My rainwater catchment “system” is super basic, about as simple as you can get: just barrels and stock tanks lined up under the roof line. I have done extended experiments where I live on just rainwater, which I scoop out of the barrels with a pitcher or saucepan (though my house is a normal urban house hooked up to city water).
I live in a part of Florida where we rarely get a freeze, let alone a long deep freeze – but we never know when one could hit here too, huh! Encouragingly, many of my friends in Texas who have rainwater collection found that their water didn’t freeze solid even during the recent multi-day siege of subfreezing weather.
Rainwater catchment is a useful and simple way of maintaining household fresh-water supplies during extraordinary weather events and other disasters of all kinds. Rough rule of thumb: A 1,000-square-foot house can collect up to about 600 gallons of water off its rood from a 1-inch rain.
Dealing with mosquitoes: It’s actually not hard. I simply keep the barrels covered when they are not actually being used to collect rain. Another reason I keep my barrels and tubs covered is so insects, lizards, and other local critters will not be in danger of falling in & drowning.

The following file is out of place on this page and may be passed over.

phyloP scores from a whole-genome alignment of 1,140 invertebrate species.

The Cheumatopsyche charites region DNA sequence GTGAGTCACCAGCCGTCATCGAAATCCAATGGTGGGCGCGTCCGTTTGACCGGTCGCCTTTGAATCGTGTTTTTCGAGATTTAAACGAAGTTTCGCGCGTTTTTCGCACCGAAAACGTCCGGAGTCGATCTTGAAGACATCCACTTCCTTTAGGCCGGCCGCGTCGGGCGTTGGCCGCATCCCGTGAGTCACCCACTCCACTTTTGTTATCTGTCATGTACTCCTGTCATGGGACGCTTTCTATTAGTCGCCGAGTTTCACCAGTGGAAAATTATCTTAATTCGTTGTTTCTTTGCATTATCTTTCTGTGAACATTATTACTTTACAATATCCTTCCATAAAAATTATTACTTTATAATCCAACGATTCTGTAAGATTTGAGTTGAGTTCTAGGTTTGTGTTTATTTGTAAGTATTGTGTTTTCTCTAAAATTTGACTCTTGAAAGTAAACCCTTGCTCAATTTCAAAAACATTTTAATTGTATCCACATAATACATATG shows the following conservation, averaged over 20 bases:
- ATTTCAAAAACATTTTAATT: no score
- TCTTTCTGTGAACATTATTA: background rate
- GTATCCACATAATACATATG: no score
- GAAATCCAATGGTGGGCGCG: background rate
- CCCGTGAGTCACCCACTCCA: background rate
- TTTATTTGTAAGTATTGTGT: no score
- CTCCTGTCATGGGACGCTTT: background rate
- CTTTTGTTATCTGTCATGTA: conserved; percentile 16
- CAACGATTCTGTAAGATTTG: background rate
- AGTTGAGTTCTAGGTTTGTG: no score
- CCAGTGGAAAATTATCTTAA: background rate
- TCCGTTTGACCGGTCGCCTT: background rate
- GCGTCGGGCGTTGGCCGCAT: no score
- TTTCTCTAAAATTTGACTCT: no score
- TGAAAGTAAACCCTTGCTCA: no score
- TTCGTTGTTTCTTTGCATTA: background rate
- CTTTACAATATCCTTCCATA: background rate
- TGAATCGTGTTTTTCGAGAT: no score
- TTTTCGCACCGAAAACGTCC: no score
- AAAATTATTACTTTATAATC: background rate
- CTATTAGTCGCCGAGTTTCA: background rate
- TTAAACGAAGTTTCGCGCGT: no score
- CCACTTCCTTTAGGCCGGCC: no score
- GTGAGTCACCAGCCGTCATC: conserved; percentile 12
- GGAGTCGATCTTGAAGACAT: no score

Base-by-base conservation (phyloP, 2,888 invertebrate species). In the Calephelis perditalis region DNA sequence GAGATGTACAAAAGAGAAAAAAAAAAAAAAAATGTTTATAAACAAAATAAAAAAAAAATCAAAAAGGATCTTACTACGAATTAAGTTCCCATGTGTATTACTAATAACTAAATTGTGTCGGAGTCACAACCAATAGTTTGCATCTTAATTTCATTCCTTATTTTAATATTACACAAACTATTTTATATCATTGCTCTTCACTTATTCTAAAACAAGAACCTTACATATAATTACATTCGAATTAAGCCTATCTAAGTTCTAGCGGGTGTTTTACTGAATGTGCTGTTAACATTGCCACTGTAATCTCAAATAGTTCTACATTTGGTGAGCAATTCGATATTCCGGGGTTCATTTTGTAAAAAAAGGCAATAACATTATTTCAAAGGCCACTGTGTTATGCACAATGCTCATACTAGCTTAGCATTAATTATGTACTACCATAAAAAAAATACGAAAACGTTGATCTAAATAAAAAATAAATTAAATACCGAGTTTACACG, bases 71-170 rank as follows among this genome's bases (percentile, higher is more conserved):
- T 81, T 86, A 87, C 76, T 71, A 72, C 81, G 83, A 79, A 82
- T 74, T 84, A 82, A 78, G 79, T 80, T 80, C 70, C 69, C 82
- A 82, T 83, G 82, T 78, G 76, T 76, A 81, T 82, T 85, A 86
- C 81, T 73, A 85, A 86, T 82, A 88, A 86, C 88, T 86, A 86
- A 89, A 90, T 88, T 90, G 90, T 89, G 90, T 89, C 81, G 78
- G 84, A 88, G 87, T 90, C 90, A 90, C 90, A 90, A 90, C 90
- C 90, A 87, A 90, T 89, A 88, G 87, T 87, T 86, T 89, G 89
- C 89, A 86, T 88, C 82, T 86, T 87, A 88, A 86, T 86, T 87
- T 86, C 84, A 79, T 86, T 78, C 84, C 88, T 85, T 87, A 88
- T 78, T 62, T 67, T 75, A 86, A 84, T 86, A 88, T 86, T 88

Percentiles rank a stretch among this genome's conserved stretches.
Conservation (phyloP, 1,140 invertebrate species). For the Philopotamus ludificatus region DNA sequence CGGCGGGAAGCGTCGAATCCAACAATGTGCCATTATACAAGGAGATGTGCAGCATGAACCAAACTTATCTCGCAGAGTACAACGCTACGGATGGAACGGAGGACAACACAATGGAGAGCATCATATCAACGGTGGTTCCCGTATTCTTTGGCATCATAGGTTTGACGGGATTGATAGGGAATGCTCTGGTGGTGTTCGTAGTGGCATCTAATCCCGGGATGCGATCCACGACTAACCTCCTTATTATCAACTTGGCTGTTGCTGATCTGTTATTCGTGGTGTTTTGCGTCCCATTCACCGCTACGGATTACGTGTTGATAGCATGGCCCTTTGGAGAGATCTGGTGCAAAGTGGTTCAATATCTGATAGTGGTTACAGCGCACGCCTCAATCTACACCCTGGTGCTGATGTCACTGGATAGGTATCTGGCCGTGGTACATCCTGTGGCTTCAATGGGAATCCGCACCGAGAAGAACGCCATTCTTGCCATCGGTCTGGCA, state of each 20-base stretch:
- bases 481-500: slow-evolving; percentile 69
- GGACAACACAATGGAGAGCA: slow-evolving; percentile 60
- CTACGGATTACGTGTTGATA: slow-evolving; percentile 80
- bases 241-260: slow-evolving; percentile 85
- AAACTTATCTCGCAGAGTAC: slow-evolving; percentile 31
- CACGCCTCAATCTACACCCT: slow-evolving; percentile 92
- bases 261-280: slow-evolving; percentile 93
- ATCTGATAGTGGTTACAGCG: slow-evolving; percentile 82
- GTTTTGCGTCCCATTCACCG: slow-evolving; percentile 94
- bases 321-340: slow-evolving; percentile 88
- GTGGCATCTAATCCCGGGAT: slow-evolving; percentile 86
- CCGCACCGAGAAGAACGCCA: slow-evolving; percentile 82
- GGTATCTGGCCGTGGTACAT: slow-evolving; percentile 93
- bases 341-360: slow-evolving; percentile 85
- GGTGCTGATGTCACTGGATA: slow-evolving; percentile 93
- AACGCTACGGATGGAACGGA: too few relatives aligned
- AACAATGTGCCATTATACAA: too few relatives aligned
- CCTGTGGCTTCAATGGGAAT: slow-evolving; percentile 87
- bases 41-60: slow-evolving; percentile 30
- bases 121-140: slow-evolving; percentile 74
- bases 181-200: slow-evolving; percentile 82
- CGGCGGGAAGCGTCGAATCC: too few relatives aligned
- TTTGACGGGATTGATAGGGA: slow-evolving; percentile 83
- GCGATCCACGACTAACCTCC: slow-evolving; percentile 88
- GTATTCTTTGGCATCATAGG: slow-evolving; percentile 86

My simple setup collects and stores a total of about 500 gallons. But you can get started collecting lovely fresh water with even just a single barrel, or even just a line up of large pots, pans, buckets under your roof line.
Filtering/treatment of rainwater for emergency use for drinking and cooking: Many types of homescale filtering systems are available. The simplest and most popular I know are the Brita and the Berkey.
Rainwater collection is like money in the bank. It gives you, your household, and your landscape a natural buffer against disasters and against increasing drought-flood extremes.